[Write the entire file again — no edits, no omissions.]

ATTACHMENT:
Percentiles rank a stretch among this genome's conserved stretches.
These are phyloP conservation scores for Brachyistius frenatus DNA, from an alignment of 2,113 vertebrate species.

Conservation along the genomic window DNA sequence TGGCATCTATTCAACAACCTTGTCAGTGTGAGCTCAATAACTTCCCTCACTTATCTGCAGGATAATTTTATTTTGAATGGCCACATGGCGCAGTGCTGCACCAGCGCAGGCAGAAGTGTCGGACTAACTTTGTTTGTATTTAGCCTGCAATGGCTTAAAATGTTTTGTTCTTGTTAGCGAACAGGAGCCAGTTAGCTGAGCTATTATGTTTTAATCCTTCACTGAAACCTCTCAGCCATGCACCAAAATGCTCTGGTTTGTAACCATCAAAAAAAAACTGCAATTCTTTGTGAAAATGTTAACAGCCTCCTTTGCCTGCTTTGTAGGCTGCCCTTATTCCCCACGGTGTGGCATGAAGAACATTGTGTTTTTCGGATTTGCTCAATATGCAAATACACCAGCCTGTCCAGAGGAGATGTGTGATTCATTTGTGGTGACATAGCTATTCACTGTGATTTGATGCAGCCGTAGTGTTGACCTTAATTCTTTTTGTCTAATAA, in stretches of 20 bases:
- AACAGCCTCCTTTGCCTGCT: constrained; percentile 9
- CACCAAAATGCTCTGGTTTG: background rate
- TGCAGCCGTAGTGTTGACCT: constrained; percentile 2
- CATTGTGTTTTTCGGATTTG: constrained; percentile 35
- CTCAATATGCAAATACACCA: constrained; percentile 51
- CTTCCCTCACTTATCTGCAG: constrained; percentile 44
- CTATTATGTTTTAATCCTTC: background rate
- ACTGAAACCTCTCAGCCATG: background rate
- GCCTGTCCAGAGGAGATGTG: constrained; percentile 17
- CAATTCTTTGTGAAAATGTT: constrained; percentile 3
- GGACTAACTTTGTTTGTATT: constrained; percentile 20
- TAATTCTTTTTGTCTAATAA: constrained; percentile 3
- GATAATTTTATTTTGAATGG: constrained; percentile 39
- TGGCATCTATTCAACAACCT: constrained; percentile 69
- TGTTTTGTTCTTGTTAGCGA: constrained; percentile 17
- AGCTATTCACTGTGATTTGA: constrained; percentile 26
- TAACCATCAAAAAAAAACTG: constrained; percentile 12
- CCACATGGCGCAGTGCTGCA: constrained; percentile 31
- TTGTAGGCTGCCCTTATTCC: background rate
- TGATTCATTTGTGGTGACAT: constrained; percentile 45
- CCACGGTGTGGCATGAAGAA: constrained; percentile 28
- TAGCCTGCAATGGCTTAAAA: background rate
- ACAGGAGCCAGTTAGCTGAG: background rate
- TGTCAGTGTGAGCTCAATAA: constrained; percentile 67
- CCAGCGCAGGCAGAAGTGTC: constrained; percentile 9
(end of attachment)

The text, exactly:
Percentiles rank a stretch among this genome's conserved stretches.
These are phyloP conservation scores for Brachyistius frenatus DNA, from an alignment of 2,113 vertebrate species.

Conservation along the genomic window DNA sequence TGGCATCTATTCAACAACCTTGTCAGTGTGAGCTCAATAACTTCCCTCACTTATCTGCAGGATAATTTTATTTTGAATGGCCACATGGCGCAGTGCTGCACCAGCGCAGGCAGAAGTGTCGGACTAACTTTGTTTGTATTTAGCCTGCAATGGCTTAAAATGTTTTGTTCTTGTTAGCGAACAGGAGCCAGTTAGCTGAGCTATTATGTTTTAATCCTTCACTGAAACCTCTCAGCCATGCACCAAAATGCTCTGGTTTGTAACCATCAAAAAAAAACTGCAATTCTTTGTGAAAATGTTAACAGCCTCCTTTGCCTGCTTTGTAGGCTGCCCTTATTCCCCACGGTGTGGCATGAAGAACATTGTGTTTTTCGGATTTGCTCAATATGCAAATACACCAGCCTGTCCAGAGGAGATGTGTGATTCATTTGTGGTGACATAGCTATTCACTGTGATTTGATGCAGCCGTAGTGTTGACCTTAATTCTTTTTGTCTAATAA, in stretches of 20 bases:
- AACAGCCTCCTTTGCCTGCT: constrained; percentile 9
- CACCAAAATGCTCTGGTTTG: background rate
- TGCAGCCGTAGTGTTGACCT: constrained; percentile 2
- CATTGTGTTTTTCGGATTTG: constrained; percentile 35
- CTCAATATGCAAATACACCA: constrained; percentile 51
- CTTCCCTCACTTATCTGCAG: constrained; percentile 44
- CTATTATGTTTTAATCCTTC: background rate
- ACTGAAACCTCTCAGCCATG: background rate
- GCCTGTCCAGAGGAGATGTG: constrained; percentile 17
- CAATTCTTTGTGAAAATGTT: constrained; percentile 3
- GGACTAACTTTGTTTGTATT: constrained; percentile 20
- TAATTCTTTTTGTCTAATAA: constrained; percentile 3
- GATAATTTTATTTTGAATGG: constrained; percentile 39
- TGGCATCTATTCAACAACCT: constrained; percentile 69
- TGTTTTGTTCTTGTTAGCGA: constrained; percentile 17
- AGCTATTCACTGTGATTTGA: constrained; percentile 26
- TAACCATCAAAAAAAAACTG: constrained; percentile 12
- CCACATGGCGCAGTGCTGCA: constrained; percentile 31
- TTGTAGGCTGCCCTTATTCC: background rate
- TGATTCATTTGTGGTGACAT: constrained; percentile 45
- CCACGGTGTGGCATGAAGAA: constrained; percentile 28
- TAGCCTGCAATGGCTTAAAA: background rate
- ACAGGAGCCAGTTAGCTGAG: background rate
- TGTCAGTGTGAGCTCAATAA: constrained; percentile 67
- CCAGCGCAGGCAGAAGTGTC: constrained; percentile 9